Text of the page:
But regardless of the use case, the more data you’re able to throw at these algorithms and applications, the more accurate and stronger they become. And this takes more than just “a lot” of data — it requires all of it. Organizations often assume older data does not offer any benefit in today’s world, but data that is five years old can have the same value as when it’s five minutes old.
Once this step is realized, the challenge is not over. Creating the underpinnings to actually feed these solutions with all of your data — and quickly — is a whole other matter. This is especially the case with cost considerations where limited budgets have made it nearly impossible to affordably manage and store data at scale.
However, emerging technologies such as NVMe over fabrics, storage class memory, and low-cost QLC flash are reversing a long-standing problem that has prevented organizations from leveraging a key component to having this fast access — flash storage. Traditionally a highly expensive technology, flash is becoming more affordable, giving organizations the ability to democratize their data and have near real-time access to the information they need. This frees teams from having to store large amounts of data on hard drives, and also offers increased reliability that comes from no longer depending on mechanical, moving media, which can more easily break or deteriorate. But this type of technology must also come from a supply chain that is secure, and that offers solutions that don’t put valuable data and applications at risk.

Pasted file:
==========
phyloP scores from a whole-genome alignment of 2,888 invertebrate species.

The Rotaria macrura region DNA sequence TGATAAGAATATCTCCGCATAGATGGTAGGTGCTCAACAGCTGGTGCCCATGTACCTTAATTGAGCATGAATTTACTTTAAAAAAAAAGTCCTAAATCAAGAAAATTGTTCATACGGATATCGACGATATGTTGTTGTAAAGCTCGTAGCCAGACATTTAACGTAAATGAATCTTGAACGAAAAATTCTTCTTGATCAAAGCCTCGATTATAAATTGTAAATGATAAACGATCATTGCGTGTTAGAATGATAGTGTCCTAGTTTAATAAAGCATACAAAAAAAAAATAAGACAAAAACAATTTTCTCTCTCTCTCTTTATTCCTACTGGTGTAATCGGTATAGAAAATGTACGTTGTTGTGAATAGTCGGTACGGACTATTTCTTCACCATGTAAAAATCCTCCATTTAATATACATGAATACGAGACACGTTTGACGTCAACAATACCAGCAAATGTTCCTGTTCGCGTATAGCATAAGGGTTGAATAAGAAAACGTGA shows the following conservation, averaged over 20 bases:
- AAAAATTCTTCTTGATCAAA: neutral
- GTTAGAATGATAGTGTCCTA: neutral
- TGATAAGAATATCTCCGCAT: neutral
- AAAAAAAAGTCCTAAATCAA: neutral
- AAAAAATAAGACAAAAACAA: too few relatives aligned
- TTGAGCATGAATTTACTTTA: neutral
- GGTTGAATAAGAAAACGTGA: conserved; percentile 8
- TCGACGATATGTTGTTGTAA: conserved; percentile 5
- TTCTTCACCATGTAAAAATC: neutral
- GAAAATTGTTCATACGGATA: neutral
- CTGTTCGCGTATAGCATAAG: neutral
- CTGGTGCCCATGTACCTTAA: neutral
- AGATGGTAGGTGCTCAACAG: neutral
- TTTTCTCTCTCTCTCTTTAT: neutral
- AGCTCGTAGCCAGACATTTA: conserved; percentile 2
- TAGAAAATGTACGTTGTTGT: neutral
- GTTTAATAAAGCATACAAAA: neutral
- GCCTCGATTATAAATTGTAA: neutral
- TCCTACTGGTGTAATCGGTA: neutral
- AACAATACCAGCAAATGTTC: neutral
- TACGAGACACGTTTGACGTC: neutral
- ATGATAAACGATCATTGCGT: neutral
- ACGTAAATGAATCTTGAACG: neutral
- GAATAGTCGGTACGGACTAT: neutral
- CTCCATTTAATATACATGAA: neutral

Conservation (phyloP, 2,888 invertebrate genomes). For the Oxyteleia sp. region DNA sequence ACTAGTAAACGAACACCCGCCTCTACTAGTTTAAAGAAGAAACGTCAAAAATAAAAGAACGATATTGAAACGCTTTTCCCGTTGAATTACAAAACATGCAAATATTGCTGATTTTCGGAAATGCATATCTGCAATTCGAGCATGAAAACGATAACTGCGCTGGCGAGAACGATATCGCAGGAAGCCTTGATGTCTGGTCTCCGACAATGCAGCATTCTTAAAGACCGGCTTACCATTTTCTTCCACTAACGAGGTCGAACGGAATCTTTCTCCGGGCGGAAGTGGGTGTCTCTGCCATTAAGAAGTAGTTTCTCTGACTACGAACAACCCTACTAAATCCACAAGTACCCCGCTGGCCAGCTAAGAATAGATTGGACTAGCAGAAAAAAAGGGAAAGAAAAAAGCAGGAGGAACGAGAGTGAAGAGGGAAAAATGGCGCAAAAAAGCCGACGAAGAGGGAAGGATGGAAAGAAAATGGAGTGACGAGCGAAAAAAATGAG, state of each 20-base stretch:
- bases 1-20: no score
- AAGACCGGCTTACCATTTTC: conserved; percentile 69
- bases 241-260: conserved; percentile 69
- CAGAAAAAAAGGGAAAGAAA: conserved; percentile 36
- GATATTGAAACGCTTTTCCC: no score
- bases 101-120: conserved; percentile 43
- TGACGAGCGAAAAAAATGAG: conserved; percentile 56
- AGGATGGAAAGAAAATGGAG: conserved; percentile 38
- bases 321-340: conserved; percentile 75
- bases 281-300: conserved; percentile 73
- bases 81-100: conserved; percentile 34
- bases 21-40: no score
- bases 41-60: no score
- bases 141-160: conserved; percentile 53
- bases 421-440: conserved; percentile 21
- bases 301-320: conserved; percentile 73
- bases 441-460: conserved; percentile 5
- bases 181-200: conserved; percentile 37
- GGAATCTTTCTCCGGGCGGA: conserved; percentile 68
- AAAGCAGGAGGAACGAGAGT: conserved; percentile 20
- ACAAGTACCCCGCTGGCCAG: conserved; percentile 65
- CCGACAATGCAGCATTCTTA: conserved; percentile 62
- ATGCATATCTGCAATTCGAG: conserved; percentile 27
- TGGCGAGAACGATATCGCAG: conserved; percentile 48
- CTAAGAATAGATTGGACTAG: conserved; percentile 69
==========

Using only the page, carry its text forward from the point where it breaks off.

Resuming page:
Perhaps the most overlooked consideration when it comes to technology infrastructure is people. It may seem odd to think about people when it comes to a technical topic like infrastructure, but it is important to remember both what — and who — these applications serve. There is only so much data that a researcher or analyst can work with and consume within a 40 or 60-hour workweek. And a team of people can only be so large, especially with organizations that have a more limited budget.
Having open-ended conversations with infrastructure teams is imperative to truly understand what the problem is and how a potential solution can actually be a benefit to someone. Technology infrastructure must serve and support the people that work on these applications, as well as the people that these federal agencies are trying to serve. Having technology that supports this end goal is the ultimate ingredient for success and one that cannot be forgotten or overlooked.
Future of federal
Whether it’s a stronger ability to track and predict the spread of diseases, provide more prescriptive healthcare to individuals, have new ways to respond to threats from adversaries, or tackle large issues like climate change with new and smarter approaches to energy use, the sky’s the limit for federal organizations.
Regardless of the different challenges and opportunities that federal agencies and their partners may face, the ones that remove the bottlenecks to using data effectively and efficiently will be the ones that better meet the needs of the people and communities they serve.
Randy Hayes is vice president of Public Sector at VAST Data.